Ecotourism

176 Gibson Falls.JPG
165 The Tetons.JPG

A lot of my more recent trips, Colombia and Wyoming in particular, have made me more and more interested in orienting my future trips around conservation and community development.

In Colombia, it felt especially good to know that my visit could be a source of encouragement and help to some of the locals I met. Our guide Carlos kept telling us about how much potential he could see from ecotourism, from nature walks to hacienda hotels to coffee shops.

I don’t know exactly when we’ll take our first trip as a family of three, but I want to do something that’s an overall win for the people who live there and their land. Maybe that looks like connecting with a local conservation group. Maybe that means staying at a farm stay.

You kinda have to do your homework with ecotourism because not everything that wears that label is what it seems. But I’d be lying if I said I didn’t have a note saved on my phone with a few dozen ideas of places to research further.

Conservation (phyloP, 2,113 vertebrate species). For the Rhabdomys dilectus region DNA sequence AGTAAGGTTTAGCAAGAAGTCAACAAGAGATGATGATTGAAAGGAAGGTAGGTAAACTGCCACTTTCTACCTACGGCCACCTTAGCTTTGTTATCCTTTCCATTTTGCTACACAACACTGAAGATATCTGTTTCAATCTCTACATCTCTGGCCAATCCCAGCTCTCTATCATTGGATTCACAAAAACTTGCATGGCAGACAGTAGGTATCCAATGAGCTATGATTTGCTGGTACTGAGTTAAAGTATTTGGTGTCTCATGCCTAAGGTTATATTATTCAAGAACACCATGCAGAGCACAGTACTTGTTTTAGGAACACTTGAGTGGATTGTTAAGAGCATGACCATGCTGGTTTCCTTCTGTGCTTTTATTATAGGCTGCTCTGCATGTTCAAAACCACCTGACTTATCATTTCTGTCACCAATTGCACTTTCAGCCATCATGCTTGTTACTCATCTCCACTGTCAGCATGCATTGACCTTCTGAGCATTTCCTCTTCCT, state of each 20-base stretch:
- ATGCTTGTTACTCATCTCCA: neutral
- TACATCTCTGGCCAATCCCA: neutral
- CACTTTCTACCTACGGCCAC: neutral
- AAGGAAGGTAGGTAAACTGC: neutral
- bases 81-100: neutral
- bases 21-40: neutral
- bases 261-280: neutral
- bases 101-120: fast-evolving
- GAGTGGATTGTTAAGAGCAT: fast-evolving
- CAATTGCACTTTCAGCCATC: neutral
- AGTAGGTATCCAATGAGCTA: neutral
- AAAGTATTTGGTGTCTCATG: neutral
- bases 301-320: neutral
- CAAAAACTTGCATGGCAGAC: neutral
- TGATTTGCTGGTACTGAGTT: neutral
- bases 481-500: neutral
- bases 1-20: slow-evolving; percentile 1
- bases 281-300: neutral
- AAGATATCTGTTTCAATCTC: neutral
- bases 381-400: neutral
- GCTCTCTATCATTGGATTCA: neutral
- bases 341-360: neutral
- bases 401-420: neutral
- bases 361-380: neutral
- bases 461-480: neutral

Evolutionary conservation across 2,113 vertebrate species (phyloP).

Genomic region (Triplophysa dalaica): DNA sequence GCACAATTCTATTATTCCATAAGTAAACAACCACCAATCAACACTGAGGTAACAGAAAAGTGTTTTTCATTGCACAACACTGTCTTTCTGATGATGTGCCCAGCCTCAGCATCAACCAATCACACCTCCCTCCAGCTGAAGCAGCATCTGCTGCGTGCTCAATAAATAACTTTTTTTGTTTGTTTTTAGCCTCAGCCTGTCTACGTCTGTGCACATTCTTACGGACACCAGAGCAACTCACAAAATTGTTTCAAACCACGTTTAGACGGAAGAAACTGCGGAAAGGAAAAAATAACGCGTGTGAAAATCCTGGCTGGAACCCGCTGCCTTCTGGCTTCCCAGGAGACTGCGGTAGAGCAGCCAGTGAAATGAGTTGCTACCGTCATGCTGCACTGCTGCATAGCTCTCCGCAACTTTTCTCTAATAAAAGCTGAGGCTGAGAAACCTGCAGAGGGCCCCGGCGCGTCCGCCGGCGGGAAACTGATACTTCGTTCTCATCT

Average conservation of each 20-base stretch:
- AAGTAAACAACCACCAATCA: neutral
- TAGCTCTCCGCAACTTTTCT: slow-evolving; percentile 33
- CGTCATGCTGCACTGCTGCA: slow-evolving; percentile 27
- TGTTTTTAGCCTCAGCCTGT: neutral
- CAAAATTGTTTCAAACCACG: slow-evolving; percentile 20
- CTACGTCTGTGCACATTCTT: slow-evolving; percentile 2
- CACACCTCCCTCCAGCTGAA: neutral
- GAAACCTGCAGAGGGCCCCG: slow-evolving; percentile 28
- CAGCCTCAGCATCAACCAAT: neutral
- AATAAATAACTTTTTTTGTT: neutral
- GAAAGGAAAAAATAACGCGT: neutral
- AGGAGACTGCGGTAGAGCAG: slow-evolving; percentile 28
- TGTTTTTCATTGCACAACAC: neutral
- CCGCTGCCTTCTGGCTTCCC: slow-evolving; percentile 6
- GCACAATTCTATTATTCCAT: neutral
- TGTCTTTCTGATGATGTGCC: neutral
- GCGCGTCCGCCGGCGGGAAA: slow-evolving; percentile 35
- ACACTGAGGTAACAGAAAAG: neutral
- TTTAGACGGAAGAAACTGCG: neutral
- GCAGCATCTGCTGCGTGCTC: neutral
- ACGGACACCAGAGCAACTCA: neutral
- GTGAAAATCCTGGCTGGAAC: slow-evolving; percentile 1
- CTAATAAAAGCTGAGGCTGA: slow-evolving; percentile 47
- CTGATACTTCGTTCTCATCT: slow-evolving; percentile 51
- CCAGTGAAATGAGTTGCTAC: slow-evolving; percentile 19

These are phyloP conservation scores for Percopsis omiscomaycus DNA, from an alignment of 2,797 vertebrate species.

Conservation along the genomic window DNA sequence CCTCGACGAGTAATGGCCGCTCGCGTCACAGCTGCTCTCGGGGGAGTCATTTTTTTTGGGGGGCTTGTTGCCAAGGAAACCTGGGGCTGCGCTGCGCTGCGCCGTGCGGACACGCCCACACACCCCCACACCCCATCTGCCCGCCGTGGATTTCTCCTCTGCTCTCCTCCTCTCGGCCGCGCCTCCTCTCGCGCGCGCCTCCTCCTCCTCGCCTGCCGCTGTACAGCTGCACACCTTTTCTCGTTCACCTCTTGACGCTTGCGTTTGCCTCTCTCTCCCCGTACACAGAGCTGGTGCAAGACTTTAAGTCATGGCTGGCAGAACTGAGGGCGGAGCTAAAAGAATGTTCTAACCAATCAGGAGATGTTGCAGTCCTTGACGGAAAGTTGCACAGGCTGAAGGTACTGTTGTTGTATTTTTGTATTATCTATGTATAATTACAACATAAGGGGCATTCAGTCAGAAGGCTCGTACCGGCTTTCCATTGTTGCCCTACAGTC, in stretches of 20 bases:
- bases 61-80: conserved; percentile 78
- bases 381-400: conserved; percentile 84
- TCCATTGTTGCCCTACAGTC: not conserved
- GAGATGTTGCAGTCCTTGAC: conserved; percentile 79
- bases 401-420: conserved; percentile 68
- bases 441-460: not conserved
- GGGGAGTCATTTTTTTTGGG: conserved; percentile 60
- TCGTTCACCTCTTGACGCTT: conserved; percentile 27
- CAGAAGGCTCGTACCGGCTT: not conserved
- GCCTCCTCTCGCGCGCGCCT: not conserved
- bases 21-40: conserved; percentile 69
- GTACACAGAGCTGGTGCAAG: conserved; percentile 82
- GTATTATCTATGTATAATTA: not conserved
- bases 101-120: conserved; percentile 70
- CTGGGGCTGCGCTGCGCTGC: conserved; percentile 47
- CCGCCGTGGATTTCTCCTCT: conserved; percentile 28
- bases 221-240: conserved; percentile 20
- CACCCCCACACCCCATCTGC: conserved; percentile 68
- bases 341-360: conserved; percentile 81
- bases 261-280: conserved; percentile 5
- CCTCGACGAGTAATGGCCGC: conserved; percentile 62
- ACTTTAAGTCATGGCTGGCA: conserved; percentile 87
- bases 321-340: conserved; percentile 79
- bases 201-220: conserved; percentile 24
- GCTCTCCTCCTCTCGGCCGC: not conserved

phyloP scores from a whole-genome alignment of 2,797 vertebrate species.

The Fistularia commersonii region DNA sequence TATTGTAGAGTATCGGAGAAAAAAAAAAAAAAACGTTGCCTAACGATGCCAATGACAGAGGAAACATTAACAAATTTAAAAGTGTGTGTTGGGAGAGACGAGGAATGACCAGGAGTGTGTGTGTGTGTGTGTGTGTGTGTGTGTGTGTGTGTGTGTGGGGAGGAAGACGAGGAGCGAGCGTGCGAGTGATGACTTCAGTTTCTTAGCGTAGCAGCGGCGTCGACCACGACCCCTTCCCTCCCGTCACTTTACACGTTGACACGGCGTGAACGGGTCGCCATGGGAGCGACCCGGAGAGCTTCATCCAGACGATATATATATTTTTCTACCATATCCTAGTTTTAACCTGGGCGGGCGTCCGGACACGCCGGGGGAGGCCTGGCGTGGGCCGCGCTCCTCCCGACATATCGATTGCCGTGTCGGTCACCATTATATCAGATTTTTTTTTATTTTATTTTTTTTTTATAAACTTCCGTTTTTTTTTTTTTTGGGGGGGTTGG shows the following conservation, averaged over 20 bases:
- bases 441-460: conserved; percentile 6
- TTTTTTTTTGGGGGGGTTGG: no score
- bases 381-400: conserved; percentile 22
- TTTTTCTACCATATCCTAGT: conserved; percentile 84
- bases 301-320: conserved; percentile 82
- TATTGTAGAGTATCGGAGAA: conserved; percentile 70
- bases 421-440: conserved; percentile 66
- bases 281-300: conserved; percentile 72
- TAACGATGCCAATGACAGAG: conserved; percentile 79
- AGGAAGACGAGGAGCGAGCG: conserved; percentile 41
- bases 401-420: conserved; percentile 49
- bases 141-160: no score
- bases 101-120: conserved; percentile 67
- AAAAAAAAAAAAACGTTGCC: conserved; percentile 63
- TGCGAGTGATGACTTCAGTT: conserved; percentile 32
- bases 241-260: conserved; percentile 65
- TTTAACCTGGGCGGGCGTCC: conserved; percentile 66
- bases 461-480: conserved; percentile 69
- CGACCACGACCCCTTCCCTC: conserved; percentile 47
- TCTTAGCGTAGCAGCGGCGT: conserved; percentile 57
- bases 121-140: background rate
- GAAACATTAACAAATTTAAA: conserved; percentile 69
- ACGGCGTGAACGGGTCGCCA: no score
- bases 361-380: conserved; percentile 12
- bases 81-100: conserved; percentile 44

Of course there will still be cities that lure me in with their vibrant cultures and cuisine- Lookin’ at you, NOLA. And there are manmade structures like St. Peter’s Basilica that are completely breathtaking.

But the more places I go, the less interested I am in just landmarks and the status symbol of checking off another place. I want conversations with locals. I want a sense of their concerns and hopes. I want to find a bug or bird that I can’t see back home in California. Far and away, the thing that I get most out of visiting new places is a deeper sense of connection to people and the planet.

Philippe Lazaro